Learning BPO Market Morphing by M&As, Partnerships and Organics to Meet Evolving Client Needs

Per the findings from NelsonHall’s recently published “Targeting Learning BPO” report, we saw only a modest growth rate of 2.5 percent in this HRO segment in 2009 – 2010, but predict a global compound average annual growth rate of 8.4 percent through our 2014 forecast period. So what’s driving this growth from the buy-side, and how are providers responding?

Buyers’ top driver for learning BPO (LBPO) remains reducing the cost of the learning function, followed by increasing the effectiveness and improving the quality of learning for employees. Other drivers include gaining a better return on the learning investment, right-time/right-level access to specialist trainers, obtaining a well-defined process from a provider with the ability to deliver higher quality, aligning learning with strategic objectives, contract flexibility and utilizing cutting-edge technologies for learning services delivery.

To meet these buyer needs, providers must step up their game in a range of areas including the ability to manage a global network of delivery suppliers, and providing access to the technologies required to effectively deliver and manage all aspects of the learning function via learning management systems, Web 2.0., virtual instructor-led training, e-learning, m-learning, virtual world technologies, gaming and learning analytics. Providers also need to have global learning capabilities across all four learning towers: Learning Administration, Content Development, Learning Delivery and Technology.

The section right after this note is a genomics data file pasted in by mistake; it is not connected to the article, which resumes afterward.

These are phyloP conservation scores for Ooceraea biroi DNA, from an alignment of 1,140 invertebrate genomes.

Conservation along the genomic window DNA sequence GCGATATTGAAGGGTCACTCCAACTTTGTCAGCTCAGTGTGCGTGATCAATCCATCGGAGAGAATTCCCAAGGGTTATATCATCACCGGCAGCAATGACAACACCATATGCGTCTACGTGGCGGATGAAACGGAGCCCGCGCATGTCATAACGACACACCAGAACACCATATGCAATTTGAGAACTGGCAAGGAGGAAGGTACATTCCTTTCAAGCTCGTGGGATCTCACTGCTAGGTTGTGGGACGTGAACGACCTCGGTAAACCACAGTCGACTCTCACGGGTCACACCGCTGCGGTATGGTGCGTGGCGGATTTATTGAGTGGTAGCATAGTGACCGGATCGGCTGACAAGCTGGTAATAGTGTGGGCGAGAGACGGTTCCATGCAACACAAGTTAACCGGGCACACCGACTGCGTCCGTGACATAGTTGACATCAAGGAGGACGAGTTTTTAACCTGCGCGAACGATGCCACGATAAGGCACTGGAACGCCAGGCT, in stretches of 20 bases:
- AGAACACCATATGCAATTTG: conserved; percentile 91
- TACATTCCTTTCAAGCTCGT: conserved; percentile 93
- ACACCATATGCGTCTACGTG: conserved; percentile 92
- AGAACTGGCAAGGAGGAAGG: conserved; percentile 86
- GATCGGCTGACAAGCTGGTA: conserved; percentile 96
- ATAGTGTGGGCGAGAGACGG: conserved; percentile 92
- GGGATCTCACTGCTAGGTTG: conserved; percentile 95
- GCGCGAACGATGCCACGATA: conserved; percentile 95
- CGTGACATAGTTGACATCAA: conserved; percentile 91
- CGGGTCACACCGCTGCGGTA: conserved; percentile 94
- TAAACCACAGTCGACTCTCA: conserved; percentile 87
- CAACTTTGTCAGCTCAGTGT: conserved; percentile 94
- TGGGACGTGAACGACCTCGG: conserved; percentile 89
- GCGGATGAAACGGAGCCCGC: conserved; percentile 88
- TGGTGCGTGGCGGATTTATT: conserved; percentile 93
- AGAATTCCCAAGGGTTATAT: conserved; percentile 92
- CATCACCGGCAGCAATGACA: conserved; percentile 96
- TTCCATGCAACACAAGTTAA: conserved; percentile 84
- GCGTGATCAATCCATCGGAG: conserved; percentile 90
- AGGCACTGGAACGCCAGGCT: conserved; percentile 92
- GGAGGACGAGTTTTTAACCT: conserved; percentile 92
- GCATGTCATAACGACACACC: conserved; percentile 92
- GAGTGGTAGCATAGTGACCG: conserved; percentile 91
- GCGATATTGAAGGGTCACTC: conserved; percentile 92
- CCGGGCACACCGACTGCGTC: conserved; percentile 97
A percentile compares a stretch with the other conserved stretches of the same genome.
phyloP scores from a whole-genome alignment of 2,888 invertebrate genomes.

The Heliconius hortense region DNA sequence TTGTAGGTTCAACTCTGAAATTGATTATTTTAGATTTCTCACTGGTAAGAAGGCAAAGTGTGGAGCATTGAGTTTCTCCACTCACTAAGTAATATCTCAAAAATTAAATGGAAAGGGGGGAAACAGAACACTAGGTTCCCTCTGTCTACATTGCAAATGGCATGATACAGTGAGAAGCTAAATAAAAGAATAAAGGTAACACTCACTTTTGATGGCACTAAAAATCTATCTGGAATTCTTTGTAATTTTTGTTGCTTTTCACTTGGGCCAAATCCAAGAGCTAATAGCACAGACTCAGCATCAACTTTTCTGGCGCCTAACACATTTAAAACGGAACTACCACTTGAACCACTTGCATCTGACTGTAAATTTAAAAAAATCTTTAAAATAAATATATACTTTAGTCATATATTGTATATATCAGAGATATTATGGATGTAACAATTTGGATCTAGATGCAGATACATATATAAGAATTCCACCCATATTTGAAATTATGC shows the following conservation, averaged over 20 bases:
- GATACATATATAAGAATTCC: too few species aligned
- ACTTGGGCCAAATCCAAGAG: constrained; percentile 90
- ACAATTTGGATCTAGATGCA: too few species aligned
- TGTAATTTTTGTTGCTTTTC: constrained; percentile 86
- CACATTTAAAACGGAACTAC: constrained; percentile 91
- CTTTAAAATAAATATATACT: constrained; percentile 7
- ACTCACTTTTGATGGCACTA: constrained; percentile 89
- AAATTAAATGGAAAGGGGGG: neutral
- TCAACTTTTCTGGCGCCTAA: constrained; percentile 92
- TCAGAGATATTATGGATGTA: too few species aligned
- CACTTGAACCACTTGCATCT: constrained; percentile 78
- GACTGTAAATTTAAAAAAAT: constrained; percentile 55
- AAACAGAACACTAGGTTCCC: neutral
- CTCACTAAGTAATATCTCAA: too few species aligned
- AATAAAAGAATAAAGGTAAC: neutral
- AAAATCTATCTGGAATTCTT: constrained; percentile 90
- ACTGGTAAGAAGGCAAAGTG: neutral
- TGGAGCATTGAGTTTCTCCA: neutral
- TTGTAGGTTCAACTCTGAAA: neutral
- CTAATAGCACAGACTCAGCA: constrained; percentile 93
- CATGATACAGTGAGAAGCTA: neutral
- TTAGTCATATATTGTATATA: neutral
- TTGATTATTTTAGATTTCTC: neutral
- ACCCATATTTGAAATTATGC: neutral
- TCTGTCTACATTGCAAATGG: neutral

LBPO providers are taking a variety of paths to address these evolving, and in cases daunting, buyer requirements. Some, including Raytheon Professional Services, Expertus, Edvantage Group and RWD, are growing organically, with new service offerings including new technology, content and geographic delivery capabilities. Acquisitions and partnerships are also occurring.

2010 acquisitions in the LBPO space include:

  • Kenexa’s acquisition of The Centre for High Performance Development to strengthen leadership develop and management training
  • Talent2’s purchase of Origin HR and Sugar International to expand vocational training capabilities
  • General Physics’ acquisition of Marton House to strengthen e-learning content development in the U.K., and its purchase of PerformTech to strengthen learning services for the U.S. government

 And 2010 LBPO partnerships include:

  • NIIT and SENA to provide learning services in Colombia
  • Edvantage Group and Mediapharm to offer a pharma online portal

Bottom line is, for the LBPO market to grow and prosper, it is all about meeting client’s learning needs: delivering what they need, where they need it, when they need it and how they need it. Organic is great, but not always feasible, and not necessarily always the best option for the involved parties. Thus, I beleive we will continue to see more acquisitions, and even more partnerships, in the LBPO space in the next 12 months.

Gary Bragar, Lead HRO Analyst, NelsonHall

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